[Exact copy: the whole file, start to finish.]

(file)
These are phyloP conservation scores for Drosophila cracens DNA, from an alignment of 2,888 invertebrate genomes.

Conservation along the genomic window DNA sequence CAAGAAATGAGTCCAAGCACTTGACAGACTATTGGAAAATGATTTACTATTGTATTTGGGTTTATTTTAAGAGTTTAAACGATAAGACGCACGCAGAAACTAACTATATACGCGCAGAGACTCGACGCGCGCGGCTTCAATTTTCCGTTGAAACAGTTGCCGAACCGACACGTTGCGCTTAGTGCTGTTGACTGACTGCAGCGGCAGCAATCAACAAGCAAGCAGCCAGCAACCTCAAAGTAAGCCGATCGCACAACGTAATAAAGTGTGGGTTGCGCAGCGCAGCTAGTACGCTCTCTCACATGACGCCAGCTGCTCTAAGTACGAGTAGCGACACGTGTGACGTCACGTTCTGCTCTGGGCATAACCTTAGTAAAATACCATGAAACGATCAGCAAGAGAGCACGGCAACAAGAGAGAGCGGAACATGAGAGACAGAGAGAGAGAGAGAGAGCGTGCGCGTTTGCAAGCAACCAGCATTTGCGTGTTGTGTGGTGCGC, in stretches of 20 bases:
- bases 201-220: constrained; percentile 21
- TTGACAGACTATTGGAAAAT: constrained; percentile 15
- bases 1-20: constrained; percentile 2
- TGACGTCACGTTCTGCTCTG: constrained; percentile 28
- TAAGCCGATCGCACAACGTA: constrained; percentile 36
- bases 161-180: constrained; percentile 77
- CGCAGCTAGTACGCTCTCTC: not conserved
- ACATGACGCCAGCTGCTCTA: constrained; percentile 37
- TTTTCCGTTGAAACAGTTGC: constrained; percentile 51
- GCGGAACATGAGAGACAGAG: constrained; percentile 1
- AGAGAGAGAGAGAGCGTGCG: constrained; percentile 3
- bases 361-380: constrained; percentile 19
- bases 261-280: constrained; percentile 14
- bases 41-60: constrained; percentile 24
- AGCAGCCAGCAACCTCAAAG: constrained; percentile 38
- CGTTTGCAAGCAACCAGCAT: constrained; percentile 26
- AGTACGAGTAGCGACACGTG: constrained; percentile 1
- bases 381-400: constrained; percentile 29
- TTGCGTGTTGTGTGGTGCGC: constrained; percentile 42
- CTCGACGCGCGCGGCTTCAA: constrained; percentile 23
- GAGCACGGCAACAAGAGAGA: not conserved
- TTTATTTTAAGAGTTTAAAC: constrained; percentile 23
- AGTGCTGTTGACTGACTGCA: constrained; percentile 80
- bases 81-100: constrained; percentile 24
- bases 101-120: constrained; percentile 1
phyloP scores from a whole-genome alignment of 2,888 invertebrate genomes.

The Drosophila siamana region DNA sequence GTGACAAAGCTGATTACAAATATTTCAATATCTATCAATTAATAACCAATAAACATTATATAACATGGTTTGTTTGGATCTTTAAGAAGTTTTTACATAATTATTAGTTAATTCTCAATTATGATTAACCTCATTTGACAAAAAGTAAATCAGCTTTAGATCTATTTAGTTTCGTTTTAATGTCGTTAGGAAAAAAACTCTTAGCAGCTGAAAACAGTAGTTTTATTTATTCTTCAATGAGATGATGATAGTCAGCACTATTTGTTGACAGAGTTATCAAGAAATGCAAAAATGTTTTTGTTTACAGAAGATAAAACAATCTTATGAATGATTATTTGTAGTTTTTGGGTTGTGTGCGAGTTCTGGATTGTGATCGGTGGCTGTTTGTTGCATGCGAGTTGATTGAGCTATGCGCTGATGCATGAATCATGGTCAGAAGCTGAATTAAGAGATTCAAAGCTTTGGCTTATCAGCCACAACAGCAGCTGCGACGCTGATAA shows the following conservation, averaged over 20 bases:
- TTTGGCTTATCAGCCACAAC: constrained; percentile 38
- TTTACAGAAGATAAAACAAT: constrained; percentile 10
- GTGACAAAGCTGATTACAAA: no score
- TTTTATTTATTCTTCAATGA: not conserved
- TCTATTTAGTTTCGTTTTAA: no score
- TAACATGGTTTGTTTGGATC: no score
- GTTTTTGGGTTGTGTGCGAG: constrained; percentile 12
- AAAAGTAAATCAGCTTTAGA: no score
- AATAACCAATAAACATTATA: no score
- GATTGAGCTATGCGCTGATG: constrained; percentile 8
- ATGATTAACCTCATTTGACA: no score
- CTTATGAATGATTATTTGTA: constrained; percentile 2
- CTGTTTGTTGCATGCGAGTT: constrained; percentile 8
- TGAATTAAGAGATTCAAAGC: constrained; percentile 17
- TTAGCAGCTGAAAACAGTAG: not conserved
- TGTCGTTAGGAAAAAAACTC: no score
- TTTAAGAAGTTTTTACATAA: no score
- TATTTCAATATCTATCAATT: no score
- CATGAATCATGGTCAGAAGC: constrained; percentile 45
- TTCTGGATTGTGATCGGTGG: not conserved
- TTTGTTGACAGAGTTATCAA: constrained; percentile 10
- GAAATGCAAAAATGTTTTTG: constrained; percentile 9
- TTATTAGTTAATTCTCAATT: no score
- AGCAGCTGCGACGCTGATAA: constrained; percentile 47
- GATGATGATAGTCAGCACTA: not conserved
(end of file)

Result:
These are phyloP conservation scores for Drosophila cracens DNA, from an alignment of 2,888 invertebrate genomes.

Conservation along the genomic window DNA sequence CAAGAAATGAGTCCAAGCACTTGACAGACTATTGGAAAATGATTTACTATTGTATTTGGGTTTATTTTAAGAGTTTAAACGATAAGACGCACGCAGAAACTAACTATATACGCGCAGAGACTCGACGCGCGCGGCTTCAATTTTCCGTTGAAACAGTTGCCGAACCGACACGTTGCGCTTAGTGCTGTTGACTGACTGCAGCGGCAGCAATCAACAAGCAAGCAGCCAGCAACCTCAAAGTAAGCCGATCGCACAACGTAATAAAGTGTGGGTTGCGCAGCGCAGCTAGTACGCTCTCTCACATGACGCCAGCTGCTCTAAGTACGAGTAGCGACACGTGTGACGTCACGTTCTGCTCTGGGCATAACCTTAGTAAAATACCATGAAACGATCAGCAAGAGAGCACGGCAACAAGAGAGAGCGGAACATGAGAGACAGAGAGAGAGAGAGAGAGCGTGCGCGTTTGCAAGCAACCAGCATTTGCGTGTTGTGTGGTGCGC, in stretches of 20 bases:
- bases 201-220: constrained; percentile 21
- TTGACAGACTATTGGAAAAT: constrained; percentile 15
- bases 1-20: constrained; percentile 2
- TGACGTCACGTTCTGCTCTG: constrained; percentile 28
- TAAGCCGATCGCACAACGTA: constrained; percentile 36
- bases 161-180: constrained; percentile 77
- CGCAGCTAGTACGCTCTCTC: not conserved
- ACATGACGCCAGCTGCTCTA: constrained; percentile 37
- TTTTCCGTTGAAACAGTTGC: constrained; percentile 51
- GCGGAACATGAGAGACAGAG: constrained; percentile 1
- AGAGAGAGAGAGAGCGTGCG: constrained; percentile 3
- bases 361-380: constrained; percentile 19
- bases 261-280: constrained; percentile 14
- bases 41-60: constrained; percentile 24
- AGCAGCCAGCAACCTCAAAG: constrained; percentile 38
- CGTTTGCAAGCAACCAGCAT: constrained; percentile 26
- AGTACGAGTAGCGACACGTG: constrained; percentile 1
- bases 381-400: constrained; percentile 29
- TTGCGTGTTGTGTGGTGCGC: constrained; percentile 42
- CTCGACGCGCGCGGCTTCAA: constrained; percentile 23
- GAGCACGGCAACAAGAGAGA: not conserved
- TTTATTTTAAGAGTTTAAAC: constrained; percentile 23
- AGTGCTGTTGACTGACTGCA: constrained; percentile 80
- bases 81-100: constrained; percentile 24
- bases 101-120: constrained; percentile 1
phyloP scores from a whole-genome alignment of 2,888 invertebrate genomes.

The Drosophila siamana region DNA sequence GTGACAAAGCTGATTACAAATATTTCAATATCTATCAATTAATAACCAATAAACATTATATAACATGGTTTGTTTGGATCTTTAAGAAGTTTTTACATAATTATTAGTTAATTCTCAATTATGATTAACCTCATTTGACAAAAAGTAAATCAGCTTTAGATCTATTTAGTTTCGTTTTAATGTCGTTAGGAAAAAAACTCTTAGCAGCTGAAAACAGTAGTTTTATTTATTCTTCAATGAGATGATGATAGTCAGCACTATTTGTTGACAGAGTTATCAAGAAATGCAAAAATGTTTTTGTTTACAGAAGATAAAACAATCTTATGAATGATTATTTGTAGTTTTTGGGTTGTGTGCGAGTTCTGGATTGTGATCGGTGGCTGTTTGTTGCATGCGAGTTGATTGAGCTATGCGCTGATGCATGAATCATGGTCAGAAGCTGAATTAAGAGATTCAAAGCTTTGGCTTATCAGCCACAACAGCAGCTGCGACGCTGATAA shows the following conservation, averaged over 20 bases:
- TTTGGCTTATCAGCCACAAC: constrained; percentile 38
- TTTACAGAAGATAAAACAAT: constrained; percentile 10
- GTGACAAAGCTGATTACAAA: no score
- TTTTATTTATTCTTCAATGA: not conserved
- TCTATTTAGTTTCGTTTTAA: no score
- TAACATGGTTTGTTTGGATC: no score
- GTTTTTGGGTTGTGTGCGAG: constrained; percentile 12
- AAAAGTAAATCAGCTTTAGA: no score
- AATAACCAATAAACATTATA: no score
- GATTGAGCTATGCGCTGATG: constrained; percentile 8
- ATGATTAACCTCATTTGACA: no score
- CTTATGAATGATTATTTGTA: constrained; percentile 2
- CTGTTTGTTGCATGCGAGTT: constrained; percentile 8
- TGAATTAAGAGATTCAAAGC: constrained; percentile 17
- TTAGCAGCTGAAAACAGTAG: not conserved
- TGTCGTTAGGAAAAAAACTC: no score
- TTTAAGAAGTTTTTACATAA: no score
- TATTTCAATATCTATCAATT: no score
- CATGAATCATGGTCAGAAGC: constrained; percentile 45
- TTCTGGATTGTGATCGGTGG: not conserved
- TTTGTTGACAGAGTTATCAA: constrained; percentile 10
- GAAATGCAAAAATGTTTTTG: constrained; percentile 9
- TTATTAGTTAATTCTCAATT: no score
- AGCAGCTGCGACGCTGATAA: constrained; percentile 47
- GATGATGATAGTCAGCACTA: not conserved